Think you’re ready to tackle an entire room? Resist that temptation! It’s just too easy to get overwhelmed and give up — and that would start the whole cycle again. Instead, set a timer for 10 minutes and spend them cleaning in an all-out effort.

Don’t have any idea where to start? Grab one of my printable cleaning checklists for, say, the bathroom or the kitchen.

Feeling more confident now? Repeat that same all-out 10-minute effort in various rooms for a few days, then start working for 20-minutes at a time.  By the end the week, you’ll be getting your house back under control, and that sense of control is the source of more motivation.

Get Validated.

Let’s face it, we all feel ashamed when we lose our cleaning motivation. Shame makes us close up and keep to ourselves — we stop inviting friends to visit or discussing with anyone how the mess is overwhelming us.

The antidote to shame is validation.

Remember when you were a kid? Back then, validation came through gold stars, Brownie points, or praise from our parents. As adults, we have to seek it out ourselves. If your spouse isn’t the type to recognize your efforts, telling a friend about your accomplishment can work.

Or join our Do Home Better group on Facebook — we celebrate each others’ accomplishments and support each other through homemaking challenges!


Ready for more? Once you’re back into the swing of things, expand your cleaning efforts weekly until you’re covering the entire house. (Need checklists for the other rooms? You’ll find them here.)

Don’t panic if it takes a while the first time!

If you need to, work in 10 and 20-minute bursts broken up with rewards and validation. It’s okay to go at your own pace, just keep going.

Note the Time.

The more consistent you are about cleaning on a weekly basis, the less time it will take. Don’t believe me? Time yourself the first time you work in a room, then time yourself again a week later and compare your results.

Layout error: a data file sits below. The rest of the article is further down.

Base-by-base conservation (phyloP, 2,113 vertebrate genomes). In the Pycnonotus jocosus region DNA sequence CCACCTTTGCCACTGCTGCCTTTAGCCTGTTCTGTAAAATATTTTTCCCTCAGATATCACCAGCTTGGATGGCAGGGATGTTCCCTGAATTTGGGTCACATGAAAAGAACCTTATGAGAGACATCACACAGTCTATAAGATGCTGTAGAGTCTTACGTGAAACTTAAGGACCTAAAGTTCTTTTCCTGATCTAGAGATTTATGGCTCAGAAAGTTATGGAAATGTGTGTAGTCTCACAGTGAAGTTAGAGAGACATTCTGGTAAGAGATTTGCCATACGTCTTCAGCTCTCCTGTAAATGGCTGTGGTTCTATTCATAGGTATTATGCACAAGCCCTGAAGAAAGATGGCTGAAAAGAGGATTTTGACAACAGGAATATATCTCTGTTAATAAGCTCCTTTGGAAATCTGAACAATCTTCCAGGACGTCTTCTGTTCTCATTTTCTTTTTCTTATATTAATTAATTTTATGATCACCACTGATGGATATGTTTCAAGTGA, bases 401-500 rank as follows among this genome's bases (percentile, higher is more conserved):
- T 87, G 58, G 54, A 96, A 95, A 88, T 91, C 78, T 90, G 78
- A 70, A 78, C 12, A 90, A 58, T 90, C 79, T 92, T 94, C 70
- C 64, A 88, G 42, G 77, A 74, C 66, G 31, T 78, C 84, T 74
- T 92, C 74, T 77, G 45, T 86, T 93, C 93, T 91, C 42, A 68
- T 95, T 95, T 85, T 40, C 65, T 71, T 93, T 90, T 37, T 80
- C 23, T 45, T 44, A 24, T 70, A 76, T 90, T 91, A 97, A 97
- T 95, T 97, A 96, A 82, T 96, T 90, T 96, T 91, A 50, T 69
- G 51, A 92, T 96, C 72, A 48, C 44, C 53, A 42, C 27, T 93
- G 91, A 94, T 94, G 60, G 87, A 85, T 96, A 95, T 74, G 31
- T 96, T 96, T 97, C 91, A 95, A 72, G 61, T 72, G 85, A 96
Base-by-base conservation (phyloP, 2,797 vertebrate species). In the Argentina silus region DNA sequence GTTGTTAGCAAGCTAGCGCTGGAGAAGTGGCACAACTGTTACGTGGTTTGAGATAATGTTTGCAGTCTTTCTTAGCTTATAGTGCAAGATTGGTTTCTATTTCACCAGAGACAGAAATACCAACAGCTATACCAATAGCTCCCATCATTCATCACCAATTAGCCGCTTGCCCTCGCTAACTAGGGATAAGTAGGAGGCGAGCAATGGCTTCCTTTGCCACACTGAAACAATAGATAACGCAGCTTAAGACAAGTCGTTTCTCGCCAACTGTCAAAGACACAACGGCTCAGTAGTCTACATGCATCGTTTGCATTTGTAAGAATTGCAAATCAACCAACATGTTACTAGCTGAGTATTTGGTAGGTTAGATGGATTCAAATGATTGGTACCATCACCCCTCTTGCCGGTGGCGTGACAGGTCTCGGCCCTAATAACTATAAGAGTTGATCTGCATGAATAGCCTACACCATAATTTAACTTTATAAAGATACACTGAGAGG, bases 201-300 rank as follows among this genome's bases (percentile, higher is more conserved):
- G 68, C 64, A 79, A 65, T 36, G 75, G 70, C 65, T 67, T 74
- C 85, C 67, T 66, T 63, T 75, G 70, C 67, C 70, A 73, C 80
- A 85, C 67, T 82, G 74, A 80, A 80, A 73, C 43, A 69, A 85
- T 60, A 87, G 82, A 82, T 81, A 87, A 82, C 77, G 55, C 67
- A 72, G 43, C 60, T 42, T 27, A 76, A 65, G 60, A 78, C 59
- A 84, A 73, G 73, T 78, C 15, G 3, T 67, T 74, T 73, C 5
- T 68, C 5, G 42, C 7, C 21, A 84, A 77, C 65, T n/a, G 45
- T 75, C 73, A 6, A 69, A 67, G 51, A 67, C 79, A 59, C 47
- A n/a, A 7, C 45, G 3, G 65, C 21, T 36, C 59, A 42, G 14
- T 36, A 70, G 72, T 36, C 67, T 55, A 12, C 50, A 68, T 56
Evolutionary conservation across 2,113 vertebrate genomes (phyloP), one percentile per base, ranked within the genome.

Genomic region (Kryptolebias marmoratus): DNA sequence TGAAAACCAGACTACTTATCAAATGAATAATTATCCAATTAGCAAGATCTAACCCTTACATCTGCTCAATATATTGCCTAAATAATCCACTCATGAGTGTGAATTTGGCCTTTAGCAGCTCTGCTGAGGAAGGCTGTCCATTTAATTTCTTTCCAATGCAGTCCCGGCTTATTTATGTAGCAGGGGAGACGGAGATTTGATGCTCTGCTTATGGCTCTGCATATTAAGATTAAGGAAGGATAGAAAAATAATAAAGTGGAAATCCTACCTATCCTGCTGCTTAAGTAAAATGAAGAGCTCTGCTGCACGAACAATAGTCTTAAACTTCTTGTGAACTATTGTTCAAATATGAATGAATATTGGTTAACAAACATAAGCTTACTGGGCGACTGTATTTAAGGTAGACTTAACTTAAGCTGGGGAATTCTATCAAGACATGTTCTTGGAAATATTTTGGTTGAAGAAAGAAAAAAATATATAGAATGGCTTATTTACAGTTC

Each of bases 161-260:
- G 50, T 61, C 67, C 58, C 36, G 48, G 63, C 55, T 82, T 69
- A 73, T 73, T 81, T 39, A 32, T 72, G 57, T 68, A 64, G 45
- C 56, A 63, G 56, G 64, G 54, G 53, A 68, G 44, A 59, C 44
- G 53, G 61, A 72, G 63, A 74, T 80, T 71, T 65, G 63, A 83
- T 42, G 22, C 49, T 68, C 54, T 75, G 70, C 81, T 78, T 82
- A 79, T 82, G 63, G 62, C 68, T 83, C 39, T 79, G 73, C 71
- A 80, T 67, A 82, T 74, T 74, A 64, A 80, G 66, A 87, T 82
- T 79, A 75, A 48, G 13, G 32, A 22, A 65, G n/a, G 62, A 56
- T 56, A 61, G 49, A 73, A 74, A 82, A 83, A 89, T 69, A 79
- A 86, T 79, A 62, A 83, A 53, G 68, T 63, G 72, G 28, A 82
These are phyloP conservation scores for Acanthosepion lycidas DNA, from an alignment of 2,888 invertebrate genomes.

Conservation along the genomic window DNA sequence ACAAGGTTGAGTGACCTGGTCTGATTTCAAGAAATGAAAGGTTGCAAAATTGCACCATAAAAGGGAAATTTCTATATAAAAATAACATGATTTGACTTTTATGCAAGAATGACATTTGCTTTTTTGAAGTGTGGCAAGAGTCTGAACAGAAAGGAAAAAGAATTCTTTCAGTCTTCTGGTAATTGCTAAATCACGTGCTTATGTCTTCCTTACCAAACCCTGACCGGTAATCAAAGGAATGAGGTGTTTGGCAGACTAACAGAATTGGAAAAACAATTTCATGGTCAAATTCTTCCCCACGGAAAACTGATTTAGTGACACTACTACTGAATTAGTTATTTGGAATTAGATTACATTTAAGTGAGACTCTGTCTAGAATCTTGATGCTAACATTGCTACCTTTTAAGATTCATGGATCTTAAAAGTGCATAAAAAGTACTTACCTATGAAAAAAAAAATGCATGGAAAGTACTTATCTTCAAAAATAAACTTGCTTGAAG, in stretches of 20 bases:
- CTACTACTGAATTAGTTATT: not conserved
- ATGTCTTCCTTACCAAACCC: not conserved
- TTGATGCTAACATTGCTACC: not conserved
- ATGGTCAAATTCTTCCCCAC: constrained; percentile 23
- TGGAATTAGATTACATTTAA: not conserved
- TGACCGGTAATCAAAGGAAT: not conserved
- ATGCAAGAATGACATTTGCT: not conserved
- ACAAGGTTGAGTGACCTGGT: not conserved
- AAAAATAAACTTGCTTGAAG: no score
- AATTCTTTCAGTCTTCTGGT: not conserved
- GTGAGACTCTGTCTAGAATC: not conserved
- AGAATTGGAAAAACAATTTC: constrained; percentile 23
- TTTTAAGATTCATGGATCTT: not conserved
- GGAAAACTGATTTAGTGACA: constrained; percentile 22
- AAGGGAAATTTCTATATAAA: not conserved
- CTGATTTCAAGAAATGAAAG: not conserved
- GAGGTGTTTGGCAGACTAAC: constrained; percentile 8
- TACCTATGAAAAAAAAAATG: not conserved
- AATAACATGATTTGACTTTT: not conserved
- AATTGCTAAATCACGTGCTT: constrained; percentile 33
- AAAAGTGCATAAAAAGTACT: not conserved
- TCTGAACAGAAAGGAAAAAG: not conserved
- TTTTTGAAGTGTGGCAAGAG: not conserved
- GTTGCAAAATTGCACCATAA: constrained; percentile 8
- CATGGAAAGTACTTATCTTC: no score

Timing yourself overcomes the fear that cleaning will take forever.

During my cleaning slump, I put off cleaning my bathroom because it seemed like such an enormous task. So, I timed myself. Turns out, it only took 20-minutes. That’s it! Now,  I get motivated to clean by remembering how much better I’ll feel in 20 minutes if I just do it.

Need more structure?

Book by Katie Berry, \"30 Days to a Clean and Organized House\"

You don’t have to go it alone! If you need step-by-step guidance, you’ll love the plan in my book 30 Days to a Clean and Organized House. You just open the book and do that day’s tasks. Yep, it’s that clear-cut.

At the end of 30 days — or even longer, if you like — your home will be transformed, and you’ll have learned to keep it that way all the time.

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  1. Michelle Leslie says:

    Yes!!!!! It makes so much sense Katie. I’m in the “don’t feel in the mood to clean” slump and honestly, tackling one surface seems so much more doable. Thank you for that. I think I’ll start with my bedside table. The pile of books is getting out of hand and every time I go to bed I worry that they’ll come toppling down while we’re sleeping. Great post

    1. Katie Berry says:

      Starting with your bedside table is a great idea, Michelle! You’ll see a nice, uncluttered spot first thing in the morning and last thing at night — great motivation to tackle other areas when you’re ready!

  2. Katie Berry says:

    Thanks for visiting!

  3. First I’d like to say I’m sorry for your loss. I can’t even imagine… and second, starting smaller than small? Brilliant! I am recently a stay at home mom with a toddler and I love the idea of starting smallest. I’m so glad I came across your site. I now have a better idea of how to tackle my unruly house. Thank you!

    1. Katie Berry says:

      Thank you. It’s so hard juggling a toddler and cleaning tasks, but starting small can really help.

  4. Thanks for this. I’m pregnant, exhausted, and moving to a smaller home soon. So I’m a little stressed about how I’m going to manage everything when the baby comes. The second trimester is a little bit sunshinier than the first, so maybe if I start this routine now, things won’t be so difficult later. I plan to start with the kitchen table; I think seeing it clean will be a big motivating factor for me. Great advice.